Newport, Oregon – Nearshore semi-pelagic rockfish in Oregon are the cornerstone of the recreational fishing fleet. Both sport and commercial fishermen are familiar with them, as are diners up and down the coast. But one thing that may not be known are their numbers. In order to properly maintain and manage species preservation and population, being able to accurately record and predict these numbers are important.
However, most of the data comes from fisheries. For wild groups, there is very little independent information that can be used in stock assessment models. Stock assessment models are a reflection of how many fish there are ‘in stock’ in an area. These areas could be as small as a fishery, or as large as the Oregon Coast. The model records the population of fish, taking into account factors like abundance, growth, reproduction, or mortality to get an idea of how large a body of fish actually are. From there, one can observe and predict how the population may fluctuate based on various factors. All of these factors–from reproduction to mortality–vary when comparing fishery-based animals and those based in the wild. The Oregon Department of Fisheries and Wildlife (ODFW) uses these stock assessments to set quotas which establish how much Oregonians can fish, in order to prevent over-fishing and maximize economic benefits.
Because of the fishery heavy data, ODFW is working to develop a new means of doing data collection, conducting scientific surveys combining in situ optical or video and acoustic echo sounder data to estimate the abundance and biomass of these nearshore rockfish in the wild. Since the acoustic energy reflected from these swimbladder-bearing rockfish is closely related to the morphology of fish swimbladders that account for more than 70% of the total reflected acoustic energy), we need to know the exact swim bladder morphology or geometric shapes of live rockfish. In partnership with the Aquarium, ODFW, and the National Oceanic and Atmospheric Administration (NOAA), collaborators used the Aquarium’s fish and NOAA’s X-Ray machine to get a set of crucial and representative knowledge of the swim bladder morphology of our rockfish.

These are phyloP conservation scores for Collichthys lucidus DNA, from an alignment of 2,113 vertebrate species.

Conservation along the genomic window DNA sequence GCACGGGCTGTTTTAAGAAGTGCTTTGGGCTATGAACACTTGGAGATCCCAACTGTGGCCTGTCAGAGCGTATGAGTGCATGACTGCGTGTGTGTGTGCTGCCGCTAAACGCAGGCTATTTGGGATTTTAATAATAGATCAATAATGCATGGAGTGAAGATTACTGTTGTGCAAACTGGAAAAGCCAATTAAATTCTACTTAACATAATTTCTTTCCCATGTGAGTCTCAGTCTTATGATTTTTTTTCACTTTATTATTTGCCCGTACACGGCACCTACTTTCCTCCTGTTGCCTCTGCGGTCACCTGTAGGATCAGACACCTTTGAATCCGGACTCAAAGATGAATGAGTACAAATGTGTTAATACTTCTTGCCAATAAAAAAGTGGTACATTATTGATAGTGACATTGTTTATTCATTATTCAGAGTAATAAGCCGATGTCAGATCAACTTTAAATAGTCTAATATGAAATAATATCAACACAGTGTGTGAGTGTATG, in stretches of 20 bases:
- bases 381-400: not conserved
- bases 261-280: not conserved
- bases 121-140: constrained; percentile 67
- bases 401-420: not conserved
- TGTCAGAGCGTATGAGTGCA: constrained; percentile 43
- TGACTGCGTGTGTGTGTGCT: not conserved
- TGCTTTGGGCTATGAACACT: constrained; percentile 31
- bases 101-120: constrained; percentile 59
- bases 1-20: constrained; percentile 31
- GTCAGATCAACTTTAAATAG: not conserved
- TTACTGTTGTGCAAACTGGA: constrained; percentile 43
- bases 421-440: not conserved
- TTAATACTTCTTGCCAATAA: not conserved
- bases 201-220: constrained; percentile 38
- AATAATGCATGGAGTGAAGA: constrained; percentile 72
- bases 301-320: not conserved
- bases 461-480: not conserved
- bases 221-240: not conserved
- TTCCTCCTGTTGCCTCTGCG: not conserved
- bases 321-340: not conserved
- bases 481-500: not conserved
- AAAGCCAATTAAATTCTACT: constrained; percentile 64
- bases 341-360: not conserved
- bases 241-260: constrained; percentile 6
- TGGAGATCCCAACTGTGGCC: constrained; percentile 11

The Aquarium’s fish were chosen because they had recovered from barotrauma. The effects of barotrauma alter how the acoustics of the machine see the swim bladder. Since our fish were healthy and happy it was much easier to use them. A key component of doing this survey is to know the correlation between the acoustic echo energy and the morphology or geometric shape of swim bladder, i. e., the length, width, height, and volume of a fish. A swim bladder is a primary organ that gives most fish the ability to control their buoyancy and is what is picked up by the fish finders, or scientific echosounders. Using the X-Ray, ODFW can develop three-dimensional models of the fishes’ swim bladders to develop more accurate relationships between fish species, size and length to better survey the nearshore semi-pelagic rockfish off of the US West Coast.